Seattle has a great football team — and an awesome Obamacare exchange, too.

February 3, 2014

Welcome to Health Reform Watch, Sarah Kliff’s regular look at how the Affordable Care Act is changing the American health-care system — and being changed by it. You can reach Sarah with questions, comments and suggestions here. Check back every Monday, Wednesday and Friday afternoon for the latest edition, or sign up here to receive it straight from your inbox. Read previous columns here.

 


Richard Sherman celebrating the success of the Washington Health Plan Finder, probably.  (Photo by Jonathan Ferrey/Getty Images)

The Seahawks certainly have something big to celebrate when they return to Seattle -- that they get to go home to what might arguably be the best-functioning health insurance exchange in the nation, of course.

Yes, there is the Super Bowl victory, as well. But you have enough things to read about that -- and not nearly as much coverage of the Washington Health Plan Finder, which is arguably having one of the best open enrollment seasons in the country.

Washington, alongside Vermont, leads the nation in percentage of eligible population enrolled in its exchange. According to the Kaiser Family Foundation, 33.1 percent of Washingtonians eligible to sign up for coverage through the exchange have gone ahead and done so (in Vermont, it's around 33.4 percent).

To learn what, exactly, sets Washington apart, I got a chance to hear from Washington Health Plan Finder executive Richard Onizuka on Monday at Academy Health's National Health Policy Conference. Aside from the Seahawks, whom Onizuka heartily congratulated, what stood out about Washington wasn't that it had the best preparation or plan going into the exchange. It's that the state has been pretty adaptable, shifting things around as it entered a totally new health care landscape. Here are a few of Onizuka's key observations.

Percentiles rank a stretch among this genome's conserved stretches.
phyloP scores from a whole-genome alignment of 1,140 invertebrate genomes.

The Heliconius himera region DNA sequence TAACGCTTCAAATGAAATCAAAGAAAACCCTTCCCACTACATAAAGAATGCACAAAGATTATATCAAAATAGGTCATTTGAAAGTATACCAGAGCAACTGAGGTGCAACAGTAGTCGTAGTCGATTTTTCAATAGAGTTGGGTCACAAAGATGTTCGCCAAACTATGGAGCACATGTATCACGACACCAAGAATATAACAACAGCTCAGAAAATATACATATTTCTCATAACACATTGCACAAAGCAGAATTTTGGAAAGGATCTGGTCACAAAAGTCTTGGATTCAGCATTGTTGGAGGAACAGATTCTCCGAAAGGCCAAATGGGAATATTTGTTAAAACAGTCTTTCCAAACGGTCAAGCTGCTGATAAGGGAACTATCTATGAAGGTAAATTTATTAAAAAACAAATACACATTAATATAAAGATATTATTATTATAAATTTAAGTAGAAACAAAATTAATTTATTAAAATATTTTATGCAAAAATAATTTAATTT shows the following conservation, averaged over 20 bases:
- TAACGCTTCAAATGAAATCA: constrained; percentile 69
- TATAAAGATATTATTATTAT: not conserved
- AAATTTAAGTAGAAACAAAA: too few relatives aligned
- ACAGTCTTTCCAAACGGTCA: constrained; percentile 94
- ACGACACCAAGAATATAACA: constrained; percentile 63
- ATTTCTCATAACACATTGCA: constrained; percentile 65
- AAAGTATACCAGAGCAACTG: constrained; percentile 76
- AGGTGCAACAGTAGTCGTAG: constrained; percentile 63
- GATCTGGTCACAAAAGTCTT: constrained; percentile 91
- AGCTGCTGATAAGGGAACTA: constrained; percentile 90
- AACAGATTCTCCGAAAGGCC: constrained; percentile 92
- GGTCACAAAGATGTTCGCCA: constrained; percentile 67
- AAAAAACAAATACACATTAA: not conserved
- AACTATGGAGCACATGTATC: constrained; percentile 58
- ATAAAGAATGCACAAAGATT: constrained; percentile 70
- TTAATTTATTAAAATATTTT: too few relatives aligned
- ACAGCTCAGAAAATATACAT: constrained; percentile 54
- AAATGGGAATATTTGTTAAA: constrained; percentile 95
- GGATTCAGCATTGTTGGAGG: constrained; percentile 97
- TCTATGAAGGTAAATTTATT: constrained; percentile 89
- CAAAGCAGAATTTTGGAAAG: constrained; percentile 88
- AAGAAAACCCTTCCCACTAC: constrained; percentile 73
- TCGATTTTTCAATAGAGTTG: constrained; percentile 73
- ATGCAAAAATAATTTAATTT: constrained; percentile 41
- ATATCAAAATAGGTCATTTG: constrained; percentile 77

Initial screw-ups don't have to be systemic failures. One thing that makes Washington's current success surprising is that the state actually had one of the worst launches on Oct. 1. People couldn't get into the system to buy coverage for much of the site's first 48 hours online. "To think that we hooked everything up, end to end, for the first time at 4 a.m. on October 1, that's crazy," Onizuka said. Washington made a strategic decision to take the site down and work on fixes, rather than try to muddle through with the site still up. While applicants on other health exchanges saw error messages or endless spinning wheels, Washingtonians got a message to come back later. And, in the interim, the state made some of the key fixes that make Washington's Web site one of the more functional exchanges today.

Call centers were underprepared, but growing. Onizuka said that, when it launched, the Washington Health Plan Finder had 140 call center agents -- who were immediately overwhelmed by floods of tens of thousands of calls. The state doubled the number of call agents and is aiming for a staff of 600 by mid-February, although average wait-times still hover just under 40 minutes. "We had no idea what to expect in the real world environment," Onizuka said. "Monday of last week we had 49,000 calls to the call center. We're getting the volume that California had predicted."